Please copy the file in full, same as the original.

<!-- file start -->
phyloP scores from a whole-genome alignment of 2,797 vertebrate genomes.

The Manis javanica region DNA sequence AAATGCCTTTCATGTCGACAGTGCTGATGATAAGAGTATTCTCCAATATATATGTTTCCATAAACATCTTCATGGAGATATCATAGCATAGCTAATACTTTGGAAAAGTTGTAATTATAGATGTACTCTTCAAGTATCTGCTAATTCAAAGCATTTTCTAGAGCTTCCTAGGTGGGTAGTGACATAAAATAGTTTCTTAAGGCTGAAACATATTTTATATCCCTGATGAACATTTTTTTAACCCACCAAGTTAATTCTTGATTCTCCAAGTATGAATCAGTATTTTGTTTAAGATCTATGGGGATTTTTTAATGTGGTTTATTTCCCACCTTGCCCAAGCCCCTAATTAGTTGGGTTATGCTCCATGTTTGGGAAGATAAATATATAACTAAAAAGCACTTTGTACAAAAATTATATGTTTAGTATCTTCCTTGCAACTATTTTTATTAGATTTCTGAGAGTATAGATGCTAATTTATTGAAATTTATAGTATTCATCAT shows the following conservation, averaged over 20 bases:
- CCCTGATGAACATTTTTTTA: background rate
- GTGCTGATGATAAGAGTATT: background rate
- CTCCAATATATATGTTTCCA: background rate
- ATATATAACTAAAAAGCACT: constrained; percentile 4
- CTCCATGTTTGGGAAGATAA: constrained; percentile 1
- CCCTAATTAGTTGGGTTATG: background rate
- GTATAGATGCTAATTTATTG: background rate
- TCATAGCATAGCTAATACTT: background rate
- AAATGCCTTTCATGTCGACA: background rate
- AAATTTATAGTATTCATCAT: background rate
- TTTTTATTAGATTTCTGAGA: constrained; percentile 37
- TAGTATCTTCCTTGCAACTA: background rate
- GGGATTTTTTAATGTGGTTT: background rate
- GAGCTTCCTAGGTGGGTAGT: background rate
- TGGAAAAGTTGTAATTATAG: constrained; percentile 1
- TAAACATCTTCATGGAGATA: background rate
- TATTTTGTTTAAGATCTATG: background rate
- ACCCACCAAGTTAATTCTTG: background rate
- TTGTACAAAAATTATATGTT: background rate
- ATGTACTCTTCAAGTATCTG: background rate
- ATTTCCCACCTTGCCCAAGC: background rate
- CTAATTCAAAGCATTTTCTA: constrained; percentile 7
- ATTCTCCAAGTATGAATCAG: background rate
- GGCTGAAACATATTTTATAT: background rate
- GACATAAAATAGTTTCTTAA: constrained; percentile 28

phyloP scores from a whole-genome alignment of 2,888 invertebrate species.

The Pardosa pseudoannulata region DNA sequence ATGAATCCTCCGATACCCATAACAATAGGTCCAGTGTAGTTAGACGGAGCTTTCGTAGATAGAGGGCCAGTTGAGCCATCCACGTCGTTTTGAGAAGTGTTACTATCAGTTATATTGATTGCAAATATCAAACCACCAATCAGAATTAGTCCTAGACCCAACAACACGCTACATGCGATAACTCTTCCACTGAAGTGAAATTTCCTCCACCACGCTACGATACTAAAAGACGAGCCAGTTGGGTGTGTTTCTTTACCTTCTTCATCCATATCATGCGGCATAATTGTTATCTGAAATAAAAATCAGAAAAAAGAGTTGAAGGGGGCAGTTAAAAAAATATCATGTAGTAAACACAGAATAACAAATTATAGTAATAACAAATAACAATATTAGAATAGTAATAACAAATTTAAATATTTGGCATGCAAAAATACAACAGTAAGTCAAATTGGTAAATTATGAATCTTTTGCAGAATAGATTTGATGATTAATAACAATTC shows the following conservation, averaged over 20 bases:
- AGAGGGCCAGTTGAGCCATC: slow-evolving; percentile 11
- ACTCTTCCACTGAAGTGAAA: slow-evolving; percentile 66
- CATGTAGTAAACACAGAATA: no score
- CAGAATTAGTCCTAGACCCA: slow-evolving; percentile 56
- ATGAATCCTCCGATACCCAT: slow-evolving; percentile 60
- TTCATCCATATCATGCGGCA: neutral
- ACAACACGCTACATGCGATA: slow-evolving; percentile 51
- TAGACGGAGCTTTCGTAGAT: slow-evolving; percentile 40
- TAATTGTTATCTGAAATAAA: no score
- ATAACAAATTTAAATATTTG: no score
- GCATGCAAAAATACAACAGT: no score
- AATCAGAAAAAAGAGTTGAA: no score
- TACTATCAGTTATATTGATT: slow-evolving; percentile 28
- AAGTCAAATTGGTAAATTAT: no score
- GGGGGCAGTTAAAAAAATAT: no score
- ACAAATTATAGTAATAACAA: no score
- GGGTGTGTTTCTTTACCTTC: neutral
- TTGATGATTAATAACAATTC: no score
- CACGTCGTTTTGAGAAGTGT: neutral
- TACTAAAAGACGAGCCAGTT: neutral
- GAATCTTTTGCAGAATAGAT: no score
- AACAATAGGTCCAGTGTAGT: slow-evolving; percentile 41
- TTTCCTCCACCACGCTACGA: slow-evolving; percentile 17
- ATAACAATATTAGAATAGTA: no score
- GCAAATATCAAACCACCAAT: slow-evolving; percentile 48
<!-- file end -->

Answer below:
phyloP scores from a whole-genome alignment of 2,797 vertebrate genomes.

The Manis javanica region DNA sequence AAATGCCTTTCATGTCGACAGTGCTGATGATAAGAGTATTCTCCAATATATATGTTTCCATAAACATCTTCATGGAGATATCATAGCATAGCTAATACTTTGGAAAAGTTGTAATTATAGATGTACTCTTCAAGTATCTGCTAATTCAAAGCATTTTCTAGAGCTTCCTAGGTGGGTAGTGACATAAAATAGTTTCTTAAGGCTGAAACATATTTTATATCCCTGATGAACATTTTTTTAACCCACCAAGTTAATTCTTGATTCTCCAAGTATGAATCAGTATTTTGTTTAAGATCTATGGGGATTTTTTAATGTGGTTTATTTCCCACCTTGCCCAAGCCCCTAATTAGTTGGGTTATGCTCCATGTTTGGGAAGATAAATATATAACTAAAAAGCACTTTGTACAAAAATTATATGTTTAGTATCTTCCTTGCAACTATTTTTATTAGATTTCTGAGAGTATAGATGCTAATTTATTGAAATTTATAGTATTCATCAT shows the following conservation, averaged over 20 bases:
- CCCTGATGAACATTTTTTTA: background rate
- GTGCTGATGATAAGAGTATT: background rate
- CTCCAATATATATGTTTCCA: background rate
- ATATATAACTAAAAAGCACT: constrained; percentile 4
- CTCCATGTTTGGGAAGATAA: constrained; percentile 1
- CCCTAATTAGTTGGGTTATG: background rate
- GTATAGATGCTAATTTATTG: background rate
- TCATAGCATAGCTAATACTT: background rate
- AAATGCCTTTCATGTCGACA: background rate
- AAATTTATAGTATTCATCAT: background rate
- TTTTTATTAGATTTCTGAGA: constrained; percentile 37
- TAGTATCTTCCTTGCAACTA: background rate
- GGGATTTTTTAATGTGGTTT: background rate
- GAGCTTCCTAGGTGGGTAGT: background rate
- TGGAAAAGTTGTAATTATAG: constrained; percentile 1
- TAAACATCTTCATGGAGATA: background rate
- TATTTTGTTTAAGATCTATG: background rate
- ACCCACCAAGTTAATTCTTG: background rate
- TTGTACAAAAATTATATGTT: background rate
- ATGTACTCTTCAAGTATCTG: background rate
- ATTTCCCACCTTGCCCAAGC: background rate
- CTAATTCAAAGCATTTTCTA: constrained; percentile 7
- ATTCTCCAAGTATGAATCAG: background rate
- GGCTGAAACATATTTTATAT: background rate
- GACATAAAATAGTTTCTTAA: constrained; percentile 28

phyloP scores from a whole-genome alignment of 2,888 invertebrate species.

The Pardosa pseudoannulata region DNA sequence ATGAATCCTCCGATACCCATAACAATAGGTCCAGTGTAGTTAGACGGAGCTTTCGTAGATAGAGGGCCAGTTGAGCCATCCACGTCGTTTTGAGAAGTGTTACTATCAGTTATATTGATTGCAAATATCAAACCACCAATCAGAATTAGTCCTAGACCCAACAACACGCTACATGCGATAACTCTTCCACTGAAGTGAAATTTCCTCCACCACGCTACGATACTAAAAGACGAGCCAGTTGGGTGTGTTTCTTTACCTTCTTCATCCATATCATGCGGCATAATTGTTATCTGAAATAAAAATCAGAAAAAAGAGTTGAAGGGGGCAGTTAAAAAAATATCATGTAGTAAACACAGAATAACAAATTATAGTAATAACAAATAACAATATTAGAATAGTAATAACAAATTTAAATATTTGGCATGCAAAAATACAACAGTAAGTCAAATTGGTAAATTATGAATCTTTTGCAGAATAGATTTGATGATTAATAACAATTC shows the following conservation, averaged over 20 bases:
- AGAGGGCCAGTTGAGCCATC: slow-evolving; percentile 11
- ACTCTTCCACTGAAGTGAAA: slow-evolving; percentile 66
- CATGTAGTAAACACAGAATA: no score
- CAGAATTAGTCCTAGACCCA: slow-evolving; percentile 56
- ATGAATCCTCCGATACCCAT: slow-evolving; percentile 60
- TTCATCCATATCATGCGGCA: neutral
- ACAACACGCTACATGCGATA: slow-evolving; percentile 51
- TAGACGGAGCTTTCGTAGAT: slow-evolving; percentile 40
- TAATTGTTATCTGAAATAAA: no score
- ATAACAAATTTAAATATTTG: no score
- GCATGCAAAAATACAACAGT: no score
- AATCAGAAAAAAGAGTTGAA: no score
- TACTATCAGTTATATTGATT: slow-evolving; percentile 28
- AAGTCAAATTGGTAAATTAT: no score
- GGGGGCAGTTAAAAAAATAT: no score
- ACAAATTATAGTAATAACAA: no score
- GGGTGTGTTTCTTTACCTTC: neutral
- TTGATGATTAATAACAATTC: no score
- CACGTCGTTTTGAGAAGTGT: neutral
- TACTAAAAGACGAGCCAGTT: neutral
- GAATCTTTTGCAGAATAGAT: no score
- AACAATAGGTCCAGTGTAGT: slow-evolving; percentile 41
- TTTCCTCCACCACGCTACGA: slow-evolving; percentile 17
- ATAACAATATTAGAATAGTA: no score
- GCAAATATCAAACCACCAAT: slow-evolving; percentile 48